'I'm A Celebrity' avoids Ofcom investigation over bullying claims and animal welfare concerns


I’m A Celebrity will not face an Ofcom investigation of the 2019 series, despite hundreds of complaints over bullying and animal welfare.

The jungle-based ITV reality show sparked a flurry of complaints to media regulator Ofcom over subjects including rows between contestants, a flippant comment about a medical condition, and the treatment of creatures used in the show’s trials.

Read more: Jacqueline Jossa ‘gave Dan Osborne hell’ for two years

Rugby player James Haskell prompted the greatest number of complaints, with 119 people lodging concerns over his jibe that ex-England footballer Ian Wright had “a clubfoot”.

An Ofcom spokesperson said: “We fully understand some viewers considered it offensive to make light of a congenital medical condition.

"But we took into account that the comment was brief, the conversation moved quickly on, and it did not elicit any reaction or endorsement from other contestants."

Wright came in for criticism too, with 83 complaints that he was bullying his fellow contestant, comedian Andrew Maxwell.

Although the pair frequently fell out, Maxwell claimed after leaving the show that they got on well and that any tension was down to lack of food.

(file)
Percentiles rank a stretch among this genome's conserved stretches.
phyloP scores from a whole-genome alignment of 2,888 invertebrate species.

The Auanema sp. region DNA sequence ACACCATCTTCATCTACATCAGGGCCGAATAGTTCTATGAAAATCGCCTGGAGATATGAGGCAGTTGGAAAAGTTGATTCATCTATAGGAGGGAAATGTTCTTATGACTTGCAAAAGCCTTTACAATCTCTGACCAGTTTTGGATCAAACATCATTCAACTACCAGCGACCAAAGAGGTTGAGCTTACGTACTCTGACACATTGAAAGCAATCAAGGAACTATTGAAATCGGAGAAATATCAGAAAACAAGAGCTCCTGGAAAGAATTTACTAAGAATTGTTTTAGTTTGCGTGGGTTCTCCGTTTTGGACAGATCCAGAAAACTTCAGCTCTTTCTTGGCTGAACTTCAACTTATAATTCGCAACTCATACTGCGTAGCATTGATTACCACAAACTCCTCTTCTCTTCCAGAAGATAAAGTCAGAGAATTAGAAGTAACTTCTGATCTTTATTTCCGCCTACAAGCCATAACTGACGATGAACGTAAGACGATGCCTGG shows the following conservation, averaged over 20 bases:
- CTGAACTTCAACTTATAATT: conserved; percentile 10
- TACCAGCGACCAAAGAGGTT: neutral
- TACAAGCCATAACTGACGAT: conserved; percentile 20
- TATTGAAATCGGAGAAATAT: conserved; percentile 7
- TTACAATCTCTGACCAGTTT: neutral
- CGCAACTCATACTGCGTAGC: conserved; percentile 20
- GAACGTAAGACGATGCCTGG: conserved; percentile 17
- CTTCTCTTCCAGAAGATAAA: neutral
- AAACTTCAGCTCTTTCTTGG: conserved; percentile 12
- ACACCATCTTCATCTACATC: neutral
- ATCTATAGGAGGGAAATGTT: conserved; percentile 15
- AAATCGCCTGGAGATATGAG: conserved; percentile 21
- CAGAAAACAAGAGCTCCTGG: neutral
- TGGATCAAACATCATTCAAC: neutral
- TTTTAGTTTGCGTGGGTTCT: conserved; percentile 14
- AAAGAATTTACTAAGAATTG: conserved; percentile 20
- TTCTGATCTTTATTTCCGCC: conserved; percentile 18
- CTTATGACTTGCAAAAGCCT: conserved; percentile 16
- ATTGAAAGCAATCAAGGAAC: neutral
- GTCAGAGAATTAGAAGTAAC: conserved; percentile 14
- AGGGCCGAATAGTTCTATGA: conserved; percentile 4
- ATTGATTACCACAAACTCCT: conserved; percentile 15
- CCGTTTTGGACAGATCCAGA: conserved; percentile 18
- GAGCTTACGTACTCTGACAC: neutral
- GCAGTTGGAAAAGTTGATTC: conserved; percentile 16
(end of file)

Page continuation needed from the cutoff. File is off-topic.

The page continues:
Read more: James Haskell and Andrew Maxwell clash in camp

The Ofcom spokesperson commented: "In our view, the content would have been within the audience's expectations for this long-running programme, which often shows contestants under a degree of physical and emotional stress, as well as scenes of tension between contestants."

I’m A Celebrity’s third controversy was one that comes up each series – concerns over the welfare of jungle critters used in the show’s famous challenges which include large numbers of them being tipped over screaming contestants.

But despite 102 complaints, the Ofcom spokesperson said: “While we understand some viewers may have been troubled, the use of insects and animals is consistent with the format of this long-running series, and there was no evidence of mistreatment.”

Wildlife expert Chris Packham has said he sends a letter to the show every year asking them to consider scrapping challenges using live creatures.

This year’s series was won by former EastEnders star Jacqueline Jossa.